The UK and Canada have become the latest nations to announce a diplomatic boycott of the Beijing Winter Olympics, which kicks off in February.
"And there will be effectively a diplomatic boycott of the Winter Olympics in Beijing. No ministers are expected to attend."
On Wednesday, British Prime Minister Boris Johnson explained the decision was made based on alleged human rights abuses in China, which the Chinese government strongly denies.
Later in the day, Canada followed suit, again citing its human rights concerns.
"As a country, indeed as many partners around the world, we are extremely concerned by the repeated human rights violations by the Chinese government. That is why we are announcing today that we will not be sending any diplomatic representation to the Beijing Olympic Paralympic Games this winter."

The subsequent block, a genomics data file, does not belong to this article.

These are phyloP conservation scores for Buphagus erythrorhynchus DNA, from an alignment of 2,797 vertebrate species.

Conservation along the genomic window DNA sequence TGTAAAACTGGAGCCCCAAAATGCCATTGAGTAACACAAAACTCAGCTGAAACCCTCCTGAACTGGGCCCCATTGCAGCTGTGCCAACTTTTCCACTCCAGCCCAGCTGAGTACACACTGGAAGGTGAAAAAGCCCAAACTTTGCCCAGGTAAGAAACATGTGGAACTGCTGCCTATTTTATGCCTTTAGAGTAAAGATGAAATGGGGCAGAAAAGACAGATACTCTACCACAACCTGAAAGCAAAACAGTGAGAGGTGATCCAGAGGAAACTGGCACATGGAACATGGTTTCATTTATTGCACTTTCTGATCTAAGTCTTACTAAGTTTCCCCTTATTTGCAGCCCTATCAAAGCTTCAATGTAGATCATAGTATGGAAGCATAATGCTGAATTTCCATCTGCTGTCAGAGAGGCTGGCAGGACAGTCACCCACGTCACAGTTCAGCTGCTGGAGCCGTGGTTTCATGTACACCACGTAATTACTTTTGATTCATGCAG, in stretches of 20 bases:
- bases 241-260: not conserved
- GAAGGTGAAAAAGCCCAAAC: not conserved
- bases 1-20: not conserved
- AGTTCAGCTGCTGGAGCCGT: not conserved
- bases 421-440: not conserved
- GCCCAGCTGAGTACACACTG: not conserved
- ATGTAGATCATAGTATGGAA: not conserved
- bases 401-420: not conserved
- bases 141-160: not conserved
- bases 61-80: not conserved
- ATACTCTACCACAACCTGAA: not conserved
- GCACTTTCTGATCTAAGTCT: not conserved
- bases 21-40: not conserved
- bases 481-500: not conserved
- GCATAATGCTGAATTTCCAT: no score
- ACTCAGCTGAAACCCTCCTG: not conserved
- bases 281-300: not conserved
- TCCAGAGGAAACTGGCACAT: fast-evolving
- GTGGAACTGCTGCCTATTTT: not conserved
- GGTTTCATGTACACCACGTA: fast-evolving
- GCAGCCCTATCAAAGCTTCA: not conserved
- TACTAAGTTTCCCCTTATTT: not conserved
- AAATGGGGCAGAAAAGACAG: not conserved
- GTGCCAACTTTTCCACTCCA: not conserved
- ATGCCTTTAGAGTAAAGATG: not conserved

Trudeau said the country's boycott should not come as a surprise to China, as Canada has been clear for years about its deep concerns over human rights violations in China.
Their decisions came a day after the White House confirmed the U.S. will stage a diplomatic boycott of the Games to protest China's human rights abuses.
Washington's decision was endorsed by Australia, which made it clear that the country's athletes will still represent the country as they did proudly at the Tokyo Olympics.
Other countries, including Japan, are also known to be mulling a diplomatic boycott.
Despite the boycotts, the President of the International Olympic Committee, Thomas Bach, said he was pleased athletes will still take part.
Kim Hyo-sun, Arirang News.